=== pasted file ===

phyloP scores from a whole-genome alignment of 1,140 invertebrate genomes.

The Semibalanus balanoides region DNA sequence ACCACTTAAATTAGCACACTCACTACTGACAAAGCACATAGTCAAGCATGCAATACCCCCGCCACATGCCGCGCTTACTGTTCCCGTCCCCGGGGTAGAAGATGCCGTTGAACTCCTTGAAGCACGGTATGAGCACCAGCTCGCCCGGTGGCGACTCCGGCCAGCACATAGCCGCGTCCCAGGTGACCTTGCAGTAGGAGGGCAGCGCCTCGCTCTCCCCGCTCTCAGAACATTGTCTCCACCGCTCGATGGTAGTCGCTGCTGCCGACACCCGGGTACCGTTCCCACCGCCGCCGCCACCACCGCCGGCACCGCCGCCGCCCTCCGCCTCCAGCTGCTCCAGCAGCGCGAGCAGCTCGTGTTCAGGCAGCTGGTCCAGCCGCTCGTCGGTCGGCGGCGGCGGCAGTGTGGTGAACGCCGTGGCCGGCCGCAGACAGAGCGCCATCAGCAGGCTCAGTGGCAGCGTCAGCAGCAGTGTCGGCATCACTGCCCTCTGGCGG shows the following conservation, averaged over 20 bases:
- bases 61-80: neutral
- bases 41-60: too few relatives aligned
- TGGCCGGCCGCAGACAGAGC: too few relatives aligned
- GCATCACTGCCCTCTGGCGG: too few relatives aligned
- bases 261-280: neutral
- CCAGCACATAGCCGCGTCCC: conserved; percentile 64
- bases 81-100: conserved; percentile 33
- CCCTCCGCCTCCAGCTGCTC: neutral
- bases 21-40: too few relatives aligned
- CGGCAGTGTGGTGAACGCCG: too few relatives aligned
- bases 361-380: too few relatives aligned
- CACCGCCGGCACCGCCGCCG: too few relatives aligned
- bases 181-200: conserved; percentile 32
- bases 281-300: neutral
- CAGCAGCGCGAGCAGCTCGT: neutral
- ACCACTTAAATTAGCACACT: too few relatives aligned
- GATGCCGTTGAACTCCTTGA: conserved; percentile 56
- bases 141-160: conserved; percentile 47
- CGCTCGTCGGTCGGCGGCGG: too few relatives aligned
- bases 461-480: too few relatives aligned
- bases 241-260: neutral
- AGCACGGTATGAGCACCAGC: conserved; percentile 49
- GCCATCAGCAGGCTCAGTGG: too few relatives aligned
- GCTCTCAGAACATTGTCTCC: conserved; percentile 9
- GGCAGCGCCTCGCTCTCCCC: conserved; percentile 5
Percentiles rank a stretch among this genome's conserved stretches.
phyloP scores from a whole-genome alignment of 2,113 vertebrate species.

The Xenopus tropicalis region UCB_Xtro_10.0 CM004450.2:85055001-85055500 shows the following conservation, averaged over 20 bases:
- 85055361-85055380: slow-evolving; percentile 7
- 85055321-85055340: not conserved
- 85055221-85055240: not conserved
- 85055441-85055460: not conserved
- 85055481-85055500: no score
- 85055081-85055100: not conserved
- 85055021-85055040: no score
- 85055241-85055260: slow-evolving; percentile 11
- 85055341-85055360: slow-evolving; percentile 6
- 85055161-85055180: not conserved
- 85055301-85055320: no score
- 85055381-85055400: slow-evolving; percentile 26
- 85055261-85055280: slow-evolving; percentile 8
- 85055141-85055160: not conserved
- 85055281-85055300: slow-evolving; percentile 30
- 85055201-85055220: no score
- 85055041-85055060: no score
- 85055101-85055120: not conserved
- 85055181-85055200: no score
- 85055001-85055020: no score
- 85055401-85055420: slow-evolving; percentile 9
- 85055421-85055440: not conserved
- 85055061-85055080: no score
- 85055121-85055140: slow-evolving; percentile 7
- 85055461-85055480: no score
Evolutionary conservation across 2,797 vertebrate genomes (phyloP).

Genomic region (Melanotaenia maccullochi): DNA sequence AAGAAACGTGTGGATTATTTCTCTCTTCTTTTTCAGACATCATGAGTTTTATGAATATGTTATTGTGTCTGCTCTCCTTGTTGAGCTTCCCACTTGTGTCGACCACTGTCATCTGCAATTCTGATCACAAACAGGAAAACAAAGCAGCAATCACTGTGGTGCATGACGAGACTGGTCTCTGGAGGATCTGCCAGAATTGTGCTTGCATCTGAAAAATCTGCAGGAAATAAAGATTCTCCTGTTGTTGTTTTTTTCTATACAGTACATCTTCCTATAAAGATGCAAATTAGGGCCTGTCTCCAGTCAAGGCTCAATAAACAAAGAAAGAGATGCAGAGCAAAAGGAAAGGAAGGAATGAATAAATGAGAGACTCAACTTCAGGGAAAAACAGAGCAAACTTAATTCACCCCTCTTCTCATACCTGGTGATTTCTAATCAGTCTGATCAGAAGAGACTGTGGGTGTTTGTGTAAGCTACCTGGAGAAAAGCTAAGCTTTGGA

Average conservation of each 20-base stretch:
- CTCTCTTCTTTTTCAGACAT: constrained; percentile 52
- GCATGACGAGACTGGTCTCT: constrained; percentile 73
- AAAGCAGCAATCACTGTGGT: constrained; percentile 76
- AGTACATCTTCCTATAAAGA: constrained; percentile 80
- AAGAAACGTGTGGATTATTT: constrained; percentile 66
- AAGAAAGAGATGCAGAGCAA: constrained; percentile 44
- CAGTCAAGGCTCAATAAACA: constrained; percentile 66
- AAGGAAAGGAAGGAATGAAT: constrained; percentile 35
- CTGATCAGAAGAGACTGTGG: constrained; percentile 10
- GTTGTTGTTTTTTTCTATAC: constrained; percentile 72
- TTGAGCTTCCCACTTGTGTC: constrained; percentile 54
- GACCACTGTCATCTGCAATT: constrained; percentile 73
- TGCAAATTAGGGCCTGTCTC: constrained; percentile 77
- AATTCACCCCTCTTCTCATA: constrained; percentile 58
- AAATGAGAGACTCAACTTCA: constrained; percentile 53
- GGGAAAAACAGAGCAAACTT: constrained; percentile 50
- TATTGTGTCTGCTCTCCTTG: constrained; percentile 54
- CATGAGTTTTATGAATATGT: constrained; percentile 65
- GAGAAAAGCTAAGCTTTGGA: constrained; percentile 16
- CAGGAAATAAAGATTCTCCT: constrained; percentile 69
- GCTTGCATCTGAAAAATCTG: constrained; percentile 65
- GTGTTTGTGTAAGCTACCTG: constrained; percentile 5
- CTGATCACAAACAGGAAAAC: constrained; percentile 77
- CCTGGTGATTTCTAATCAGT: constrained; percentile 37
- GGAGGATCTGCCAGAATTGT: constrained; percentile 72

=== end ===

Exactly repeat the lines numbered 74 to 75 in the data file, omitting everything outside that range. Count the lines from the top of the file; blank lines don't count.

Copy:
- GGGAAAAACAGAGCAAACTT: constrained; percentile 50
- TATTGTGTCTGCTCTCCTTG: constrained; percentile 54